The next step is to draw a Special Condition card that will affect all the Battles in a given week.





One of the beneficial Special Condition cards - overall these cards have a balance of positive and negative effects and many of the negative ones can be cancelled by paying SO points.




Then it is decision time.  How many Battalions am I going to choose to fight at the start of the week and which of my units am I going to allocate to take on each Battalion?   Just choose one and send in all your men and you'll probably gain an easy victory, probably reaping about 3 VPs.  Do that for any of the Campaigns that last three weeks and you'll end up with about enough VPs to earn yourself an Evaluation ranging from Dismal to the lowest level of Adequate.






[ Just one of your likely adversaries, a fairly meaty Infantry Support Battalion. ]



One advantage of this game is that you don't lose any VPs for your own units and Commanders that are eliminated.

So, it's off to our first Battle of the week and the draw of an Event card which normally will affect only this particular battle.



As with Special Condition cards, about half have good, half bad outcomes.  Notice here a very familiar image - one of its earliest manifestations being a stylised version on the 1st edition of the famous Squad Leader game. 


Six random tiles are drawn to form the battlefield; you place your units on the bottom row of map hexes and the enemy units' positions are randomly selected by dice rolls in the top two hex rows of the map.  Most Battles last five turns.  As with previous Leader games, your units that have a Fast Commander will activate first to move and/or shoot, then all the enemy ones  and finally all your units with Slow Commanders.  A very satisfying, simple chart and a single die roll provides the A.I. for enemy movement.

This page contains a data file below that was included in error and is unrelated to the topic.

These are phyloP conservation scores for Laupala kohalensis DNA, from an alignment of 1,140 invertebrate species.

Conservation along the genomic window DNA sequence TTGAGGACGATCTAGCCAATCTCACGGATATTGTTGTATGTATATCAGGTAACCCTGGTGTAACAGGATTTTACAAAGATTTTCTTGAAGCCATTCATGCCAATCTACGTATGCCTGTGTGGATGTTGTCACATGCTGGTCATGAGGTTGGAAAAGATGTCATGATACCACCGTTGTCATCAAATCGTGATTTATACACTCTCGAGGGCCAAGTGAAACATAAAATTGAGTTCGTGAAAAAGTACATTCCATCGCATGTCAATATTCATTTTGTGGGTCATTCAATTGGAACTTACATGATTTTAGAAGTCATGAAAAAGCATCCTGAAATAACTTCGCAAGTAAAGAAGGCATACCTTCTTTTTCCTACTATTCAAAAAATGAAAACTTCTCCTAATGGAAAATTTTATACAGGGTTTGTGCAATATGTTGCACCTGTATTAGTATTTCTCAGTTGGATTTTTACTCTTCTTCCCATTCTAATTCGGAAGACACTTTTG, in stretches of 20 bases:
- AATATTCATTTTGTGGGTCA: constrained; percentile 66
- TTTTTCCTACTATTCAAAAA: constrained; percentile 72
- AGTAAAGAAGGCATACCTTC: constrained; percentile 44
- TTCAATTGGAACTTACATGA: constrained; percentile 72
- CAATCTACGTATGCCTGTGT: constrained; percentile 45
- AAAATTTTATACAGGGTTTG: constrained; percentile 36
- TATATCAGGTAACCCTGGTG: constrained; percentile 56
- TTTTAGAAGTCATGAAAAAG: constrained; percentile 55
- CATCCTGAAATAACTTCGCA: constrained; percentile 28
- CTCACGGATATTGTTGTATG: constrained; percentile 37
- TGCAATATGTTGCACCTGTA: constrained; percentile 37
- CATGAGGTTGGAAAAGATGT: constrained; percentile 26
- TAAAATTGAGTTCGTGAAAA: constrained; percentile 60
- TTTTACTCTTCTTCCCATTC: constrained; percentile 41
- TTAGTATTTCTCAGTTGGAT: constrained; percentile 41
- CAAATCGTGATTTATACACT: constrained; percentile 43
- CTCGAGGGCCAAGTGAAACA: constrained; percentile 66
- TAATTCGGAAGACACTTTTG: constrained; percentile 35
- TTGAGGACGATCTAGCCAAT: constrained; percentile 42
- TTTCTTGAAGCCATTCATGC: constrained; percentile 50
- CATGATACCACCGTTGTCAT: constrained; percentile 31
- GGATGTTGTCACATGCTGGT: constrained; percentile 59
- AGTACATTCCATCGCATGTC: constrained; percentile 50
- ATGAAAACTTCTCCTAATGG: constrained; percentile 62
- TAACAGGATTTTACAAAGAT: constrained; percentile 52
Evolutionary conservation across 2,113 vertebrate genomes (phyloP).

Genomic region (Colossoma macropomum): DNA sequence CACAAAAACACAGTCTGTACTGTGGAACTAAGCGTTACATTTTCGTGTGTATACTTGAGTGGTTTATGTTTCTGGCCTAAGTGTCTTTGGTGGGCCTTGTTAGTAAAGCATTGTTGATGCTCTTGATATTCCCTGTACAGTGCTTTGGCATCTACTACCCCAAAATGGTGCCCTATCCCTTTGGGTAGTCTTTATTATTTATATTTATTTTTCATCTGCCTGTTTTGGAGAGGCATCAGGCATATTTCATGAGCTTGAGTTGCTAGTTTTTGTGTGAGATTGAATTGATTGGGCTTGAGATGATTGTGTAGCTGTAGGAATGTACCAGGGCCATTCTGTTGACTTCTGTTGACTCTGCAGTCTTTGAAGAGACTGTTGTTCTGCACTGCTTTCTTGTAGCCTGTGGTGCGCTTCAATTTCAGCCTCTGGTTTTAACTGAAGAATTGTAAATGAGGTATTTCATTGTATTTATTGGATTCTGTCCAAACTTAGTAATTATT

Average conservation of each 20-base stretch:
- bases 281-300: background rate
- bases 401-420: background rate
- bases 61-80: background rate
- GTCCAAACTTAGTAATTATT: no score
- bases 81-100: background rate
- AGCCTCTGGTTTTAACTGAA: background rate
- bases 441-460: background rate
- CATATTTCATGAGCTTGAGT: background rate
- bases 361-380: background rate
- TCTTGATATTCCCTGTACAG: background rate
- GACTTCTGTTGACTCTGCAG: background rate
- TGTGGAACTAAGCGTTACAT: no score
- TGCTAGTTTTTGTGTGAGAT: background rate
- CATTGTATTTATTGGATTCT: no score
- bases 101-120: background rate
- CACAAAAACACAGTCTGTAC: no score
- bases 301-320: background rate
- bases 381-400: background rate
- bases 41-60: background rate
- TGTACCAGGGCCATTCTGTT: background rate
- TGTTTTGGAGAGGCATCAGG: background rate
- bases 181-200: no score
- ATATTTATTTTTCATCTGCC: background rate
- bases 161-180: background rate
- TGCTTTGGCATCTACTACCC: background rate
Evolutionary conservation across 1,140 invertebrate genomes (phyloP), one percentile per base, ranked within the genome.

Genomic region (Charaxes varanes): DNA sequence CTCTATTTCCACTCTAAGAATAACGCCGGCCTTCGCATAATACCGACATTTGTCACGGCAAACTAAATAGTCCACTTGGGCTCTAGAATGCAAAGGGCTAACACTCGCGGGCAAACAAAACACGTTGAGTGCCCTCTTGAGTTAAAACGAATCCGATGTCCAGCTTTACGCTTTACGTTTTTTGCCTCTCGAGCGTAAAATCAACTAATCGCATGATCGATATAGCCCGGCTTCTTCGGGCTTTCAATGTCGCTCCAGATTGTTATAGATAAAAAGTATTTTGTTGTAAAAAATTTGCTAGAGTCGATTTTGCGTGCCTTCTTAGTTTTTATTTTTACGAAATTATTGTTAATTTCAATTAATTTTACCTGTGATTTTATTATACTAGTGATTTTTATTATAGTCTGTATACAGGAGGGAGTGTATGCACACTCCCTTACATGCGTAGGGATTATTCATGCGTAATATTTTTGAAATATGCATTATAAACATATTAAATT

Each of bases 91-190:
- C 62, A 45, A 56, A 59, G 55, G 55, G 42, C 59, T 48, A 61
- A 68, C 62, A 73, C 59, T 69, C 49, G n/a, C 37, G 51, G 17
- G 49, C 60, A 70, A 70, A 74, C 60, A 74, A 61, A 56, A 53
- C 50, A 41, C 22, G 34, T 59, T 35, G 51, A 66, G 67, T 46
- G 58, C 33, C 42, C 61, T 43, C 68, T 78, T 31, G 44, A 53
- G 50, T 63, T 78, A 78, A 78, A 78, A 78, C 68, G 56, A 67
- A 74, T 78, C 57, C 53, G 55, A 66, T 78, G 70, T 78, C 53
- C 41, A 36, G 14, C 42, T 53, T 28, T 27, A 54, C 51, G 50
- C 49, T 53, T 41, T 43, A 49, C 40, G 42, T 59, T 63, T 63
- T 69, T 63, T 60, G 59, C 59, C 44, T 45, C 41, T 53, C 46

Here is the set-up of my forces in an early Campaign with a tank, machine-gun unit and transport in the light cover on the left flank and two more tanks on the right flank.


Combat too is very easy with a few, typical modifiers, such as terrain.  For you, hit the enemy and it is eliminated - couldn't be simpler.  For the hits scored by enemy units, it's draw one of the double-sided Damage markers and apply the appropriate side of the marker: either Infantry or Armour.  As a result your units tend to survive longer than the enemy ones, as they may take several different types without being eliminated, though two of the same type usually will kill.  There is the rare chance of an Explosion and bye-bye unit and Commander.  It is rare, but in the second week of my first campaign, I had three tanks and each turn the Explosion damage was drawn when a unit shot at a tank.  Don't say I didn't warn you!